Wednesday, October 18, 2017

The Golden-Hearted People

Tonight Only! Watch A Man Try Not To Cry! Just $20!

Tuesday morning in Yardley. I have not yet listened to any recordings of the Count The Colors Debut Performance. It was too special to do the typical post-gig technical dissection. Plus, I already know that I missed a lot of notes. Yet my band, The Roadside Leaves, kept me floating along, anyway.

Floating. At no point during this gig did I feel grounded. I was halfway between the ground and wherever it is that the golden-hearted people go when they leave us. The emotion was correspondingly overwhelming, yet I’ve got enough experience singing these songs that move me that I avoided a total breakdown.

But, ya know, just barely.

“could you see him coming/as you said goodbye/or when January came/and a little girl arrived?”

The sadder the songs, the funnier the quips!

The stage design, with its wall of acoustic guitars (mine, two of my dad’s, my grandpas’s, and Marcella’s), Marcella’s coat, and tables full of photos and paintings, made it feel like I was performing in a dream. I felt protected by the beautiful visuals and instruments, strengthened by the great musicians on-stage with me.

I added a new verse to “Here In The Future,” an homage to the special bond that Marcella had with her cousin Alexandra.

“here in the future/I'm still on this ride/and I feel you reach out to me/from the other side/out on the bridge/where she'd walk with you/and breathe in the evening/sunset view/here in the future/you're still in the air”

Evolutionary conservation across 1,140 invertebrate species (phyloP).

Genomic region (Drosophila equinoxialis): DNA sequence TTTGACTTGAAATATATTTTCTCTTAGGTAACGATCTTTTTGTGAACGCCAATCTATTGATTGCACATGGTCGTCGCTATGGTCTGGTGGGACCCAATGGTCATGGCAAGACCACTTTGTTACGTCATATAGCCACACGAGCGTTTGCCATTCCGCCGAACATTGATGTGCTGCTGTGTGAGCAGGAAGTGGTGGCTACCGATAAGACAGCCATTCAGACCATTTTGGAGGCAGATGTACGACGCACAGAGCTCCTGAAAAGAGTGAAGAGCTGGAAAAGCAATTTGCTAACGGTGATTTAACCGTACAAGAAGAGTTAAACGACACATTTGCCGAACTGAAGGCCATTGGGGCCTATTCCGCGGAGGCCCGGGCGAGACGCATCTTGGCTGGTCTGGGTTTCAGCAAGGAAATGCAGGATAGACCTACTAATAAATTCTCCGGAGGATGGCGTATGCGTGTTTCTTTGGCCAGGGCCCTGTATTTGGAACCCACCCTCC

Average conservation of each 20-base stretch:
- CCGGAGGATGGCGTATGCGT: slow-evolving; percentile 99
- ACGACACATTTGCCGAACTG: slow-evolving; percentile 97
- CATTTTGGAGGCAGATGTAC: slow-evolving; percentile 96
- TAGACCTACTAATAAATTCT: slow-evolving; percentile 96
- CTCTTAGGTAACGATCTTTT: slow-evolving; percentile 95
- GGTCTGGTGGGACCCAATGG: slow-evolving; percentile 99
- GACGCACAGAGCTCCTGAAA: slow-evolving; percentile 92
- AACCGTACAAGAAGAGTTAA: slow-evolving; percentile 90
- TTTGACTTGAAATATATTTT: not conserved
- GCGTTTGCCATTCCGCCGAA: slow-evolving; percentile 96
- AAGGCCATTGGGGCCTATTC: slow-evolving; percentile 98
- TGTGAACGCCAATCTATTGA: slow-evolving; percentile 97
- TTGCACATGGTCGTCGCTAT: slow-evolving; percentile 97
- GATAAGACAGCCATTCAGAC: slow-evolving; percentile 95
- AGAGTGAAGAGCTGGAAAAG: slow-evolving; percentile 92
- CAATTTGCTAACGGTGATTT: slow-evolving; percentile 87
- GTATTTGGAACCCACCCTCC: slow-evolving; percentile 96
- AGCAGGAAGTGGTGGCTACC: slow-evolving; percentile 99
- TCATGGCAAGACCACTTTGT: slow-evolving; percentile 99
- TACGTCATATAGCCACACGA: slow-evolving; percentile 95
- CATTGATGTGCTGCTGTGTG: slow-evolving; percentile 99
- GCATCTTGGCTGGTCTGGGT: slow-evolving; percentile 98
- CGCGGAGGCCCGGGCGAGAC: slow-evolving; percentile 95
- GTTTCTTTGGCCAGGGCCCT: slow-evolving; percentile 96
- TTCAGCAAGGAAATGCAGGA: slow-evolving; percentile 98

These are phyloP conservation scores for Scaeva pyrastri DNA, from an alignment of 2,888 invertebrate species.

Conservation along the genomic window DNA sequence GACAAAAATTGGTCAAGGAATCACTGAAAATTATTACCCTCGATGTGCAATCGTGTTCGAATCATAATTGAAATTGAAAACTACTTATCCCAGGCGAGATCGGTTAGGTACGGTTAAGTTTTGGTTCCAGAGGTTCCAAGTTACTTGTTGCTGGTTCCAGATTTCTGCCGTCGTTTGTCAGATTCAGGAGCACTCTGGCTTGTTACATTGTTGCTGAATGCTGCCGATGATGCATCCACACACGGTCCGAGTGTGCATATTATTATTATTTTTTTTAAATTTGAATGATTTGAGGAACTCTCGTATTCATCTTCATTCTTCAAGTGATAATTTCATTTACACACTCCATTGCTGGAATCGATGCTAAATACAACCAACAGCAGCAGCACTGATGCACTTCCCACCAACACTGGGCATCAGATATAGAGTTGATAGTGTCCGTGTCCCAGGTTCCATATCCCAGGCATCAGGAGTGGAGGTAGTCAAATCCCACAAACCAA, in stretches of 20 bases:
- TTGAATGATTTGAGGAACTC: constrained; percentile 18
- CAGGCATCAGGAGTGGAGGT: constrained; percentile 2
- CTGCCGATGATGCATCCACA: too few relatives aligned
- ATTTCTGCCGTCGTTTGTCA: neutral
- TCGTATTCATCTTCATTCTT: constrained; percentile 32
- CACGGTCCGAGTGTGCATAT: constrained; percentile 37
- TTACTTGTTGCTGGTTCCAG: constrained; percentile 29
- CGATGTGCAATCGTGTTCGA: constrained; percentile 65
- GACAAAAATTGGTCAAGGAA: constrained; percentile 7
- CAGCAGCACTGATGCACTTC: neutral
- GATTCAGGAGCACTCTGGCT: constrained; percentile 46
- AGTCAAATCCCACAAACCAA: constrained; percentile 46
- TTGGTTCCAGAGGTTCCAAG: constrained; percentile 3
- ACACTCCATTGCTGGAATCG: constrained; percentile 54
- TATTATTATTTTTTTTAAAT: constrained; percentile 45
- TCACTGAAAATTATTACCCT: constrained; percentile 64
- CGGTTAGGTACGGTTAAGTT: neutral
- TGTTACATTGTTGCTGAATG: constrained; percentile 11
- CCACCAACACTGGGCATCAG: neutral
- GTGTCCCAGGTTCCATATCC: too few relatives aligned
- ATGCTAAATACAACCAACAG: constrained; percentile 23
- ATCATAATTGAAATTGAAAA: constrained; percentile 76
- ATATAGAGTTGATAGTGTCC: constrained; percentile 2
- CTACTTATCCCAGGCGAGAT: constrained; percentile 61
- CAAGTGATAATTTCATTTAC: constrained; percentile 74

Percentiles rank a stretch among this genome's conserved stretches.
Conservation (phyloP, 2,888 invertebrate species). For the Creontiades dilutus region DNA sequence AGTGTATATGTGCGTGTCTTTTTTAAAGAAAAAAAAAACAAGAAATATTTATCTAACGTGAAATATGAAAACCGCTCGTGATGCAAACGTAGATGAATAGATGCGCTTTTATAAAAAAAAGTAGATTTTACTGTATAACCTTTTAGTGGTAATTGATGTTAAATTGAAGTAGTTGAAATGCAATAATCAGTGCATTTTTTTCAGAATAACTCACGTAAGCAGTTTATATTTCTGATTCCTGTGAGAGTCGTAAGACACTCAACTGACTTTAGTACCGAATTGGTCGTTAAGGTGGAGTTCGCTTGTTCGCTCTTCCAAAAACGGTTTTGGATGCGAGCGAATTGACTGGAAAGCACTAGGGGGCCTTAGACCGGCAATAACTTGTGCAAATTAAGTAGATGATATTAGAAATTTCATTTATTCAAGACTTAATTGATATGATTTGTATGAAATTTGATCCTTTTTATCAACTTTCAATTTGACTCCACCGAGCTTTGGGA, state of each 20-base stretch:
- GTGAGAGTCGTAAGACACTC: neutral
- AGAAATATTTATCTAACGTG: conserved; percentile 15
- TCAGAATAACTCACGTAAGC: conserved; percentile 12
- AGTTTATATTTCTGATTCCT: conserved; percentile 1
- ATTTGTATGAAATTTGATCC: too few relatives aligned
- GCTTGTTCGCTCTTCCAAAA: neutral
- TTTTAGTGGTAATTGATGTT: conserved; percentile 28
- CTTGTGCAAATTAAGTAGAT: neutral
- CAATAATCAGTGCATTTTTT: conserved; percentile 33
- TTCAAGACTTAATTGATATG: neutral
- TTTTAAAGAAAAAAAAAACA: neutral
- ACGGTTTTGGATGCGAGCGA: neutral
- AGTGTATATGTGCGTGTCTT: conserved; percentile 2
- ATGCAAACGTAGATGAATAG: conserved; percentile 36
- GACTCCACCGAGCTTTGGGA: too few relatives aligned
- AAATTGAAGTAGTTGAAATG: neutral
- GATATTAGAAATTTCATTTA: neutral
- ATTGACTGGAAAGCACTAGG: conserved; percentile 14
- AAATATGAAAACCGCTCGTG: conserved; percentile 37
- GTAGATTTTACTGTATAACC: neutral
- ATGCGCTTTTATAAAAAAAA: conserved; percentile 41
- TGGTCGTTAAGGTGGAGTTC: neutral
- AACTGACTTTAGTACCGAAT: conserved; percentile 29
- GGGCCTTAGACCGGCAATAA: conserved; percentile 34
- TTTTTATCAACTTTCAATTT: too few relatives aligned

It was a wonderful thing to walk on-stage and see a room jam-packed with golden-hearted people. I told the folks how I’d met the violin player, Frank Burk, just three hours earlier. I didn’t realize they’d think I was kidding. Some of these guys and gals can jump into the music and just start swimming. A band full of people who listen to the room more than their own instrument. At the special gigs, musician becomes magician.

Never has a gig felt like that. I felt nervous, naked. Felt like I was receiving a love electrocution. Every performance I've done for the past ten years was leading to that moment. Speaking both technically and emotionally, it was my first concert.

I’d been joking about how rude it would be if her spirit did not visit us at this gig.

My mom said she could see her essence there on-stage.

My heart is open and so is my notebook, guitar case, and, on a good night, my voice. I’ve stubbornly remained on this journey. The show was so overwhelming that I barely noticed it was the best musical payday of my life so far.

A great crowd of friends, family, and even a few strangers. A friend I met in kindergarten in 1988. His wonderful mom Rose, one of my life’s bonus aunties. A good friend I met on Instagram in 2015. Much of Marcella’s family. Much of Nicky’s family. More members of Philly’s incredible Levee Drivers band. The first guy I ever sang with, John Hankins. The first guy who suggested I should write a song, Nick Harris.